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PCT Patent Applications - Canadian National Phase

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PCT Patent Applications - Canadian National Phase

Postby Pinskylaw.ca » 12 Nov 2016, 11:33

1. Deadlines for National Filing

The regular deadline for Canadian national entry is 30 months from the priority date or, if priority has not been claimed, from the international filing date. However, Canada is allowing an extension of time for national entry up to 12 months, which extends the time of entry up to 42 months from the priority date or, if priority has not been claimed, from the international filing date. Nothing need to be done in advance to preserve the ability to enter the national phase between the 30th and 42nd months. The Government late-entry fee is paid when national entry is effected.

2. Effecting National Entry

If the PCT application has been published, the applicant must provide sufficient particulars of the PCT application to access WIPO’s online records for the application.

If the PCT application has not yet been published, the applicant must provide a copy of the as-filed PCT application, and such a copy must be filed to effect Canadian national entry.

If the PCT application is not in English or French, the applicant must submit a translation of the application into English and such a translation must be filed to effect Canadian national entry.

If the PCT application has been amended, the applicant must submit copies of the amendments and any related submissions filed during the international phase. If the originals of any such materials were not in English, the applicant must provide English translations.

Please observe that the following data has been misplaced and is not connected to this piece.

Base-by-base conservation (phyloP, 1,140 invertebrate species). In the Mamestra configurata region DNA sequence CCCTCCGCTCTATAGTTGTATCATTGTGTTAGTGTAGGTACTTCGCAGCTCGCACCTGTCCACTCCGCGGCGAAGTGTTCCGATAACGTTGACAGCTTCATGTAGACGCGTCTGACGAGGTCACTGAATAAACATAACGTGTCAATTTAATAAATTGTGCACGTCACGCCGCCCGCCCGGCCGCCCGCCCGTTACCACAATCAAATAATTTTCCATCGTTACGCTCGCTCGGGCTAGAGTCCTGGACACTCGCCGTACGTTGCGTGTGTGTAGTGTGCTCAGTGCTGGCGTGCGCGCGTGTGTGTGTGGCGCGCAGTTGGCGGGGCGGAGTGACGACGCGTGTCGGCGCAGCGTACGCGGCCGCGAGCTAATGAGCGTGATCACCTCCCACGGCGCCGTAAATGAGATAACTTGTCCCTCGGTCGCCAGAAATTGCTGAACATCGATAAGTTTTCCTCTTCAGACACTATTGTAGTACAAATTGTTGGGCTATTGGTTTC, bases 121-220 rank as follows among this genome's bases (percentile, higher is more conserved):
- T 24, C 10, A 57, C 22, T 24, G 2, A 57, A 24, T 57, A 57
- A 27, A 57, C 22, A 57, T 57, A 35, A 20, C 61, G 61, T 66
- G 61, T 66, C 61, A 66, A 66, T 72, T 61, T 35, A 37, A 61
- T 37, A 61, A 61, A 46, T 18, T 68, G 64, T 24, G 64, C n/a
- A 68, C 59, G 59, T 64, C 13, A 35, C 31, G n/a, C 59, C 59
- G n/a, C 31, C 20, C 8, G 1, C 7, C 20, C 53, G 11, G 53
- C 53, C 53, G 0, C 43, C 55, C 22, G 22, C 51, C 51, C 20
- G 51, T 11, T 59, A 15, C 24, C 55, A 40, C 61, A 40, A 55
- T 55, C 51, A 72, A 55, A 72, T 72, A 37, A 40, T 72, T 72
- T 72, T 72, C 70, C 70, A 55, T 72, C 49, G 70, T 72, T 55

3. Maintenance Fees

Maintenance fees are payable for all Canadian patent applications. The first maintenance fee is due by the second anniversary of the filing date (i.e., deemed to be the international filing date). If national entry is effected two years or longer after the international filing date (e.g., if the PCT application does not claim priority and/or national entry is effected late), then the accrued maintenance fees (i.e., the maintenance fees that would have been payable if the application had actually been filed in Canada on the international filing date), are due on national entry.

4. Applicant’s Entitlement to Apply for a Canadian Patent

The Canadian Patent Office will accept and record the inventor and applicant information set out in the originally filed PCT application without requiring supporting evidence of a transfer if the applicant is different from the inventor(s). However, if the applicant on Canadian national entry is different from the original PCT applicant, the Patent Office will request suitable evidence of the applicant’s entitlement (e.g., an assignment document), unless such evidence is already of record (i.e., recorded during the international phase or submitted with the national entry documents).

5. Reduced Government Fees for Small Entities

The Canadian Patent Office charges reduced fees to applicants who qualify as “small entities”. For example, the regular national entry fee is currently $400, and is reduced to $200 for small entities.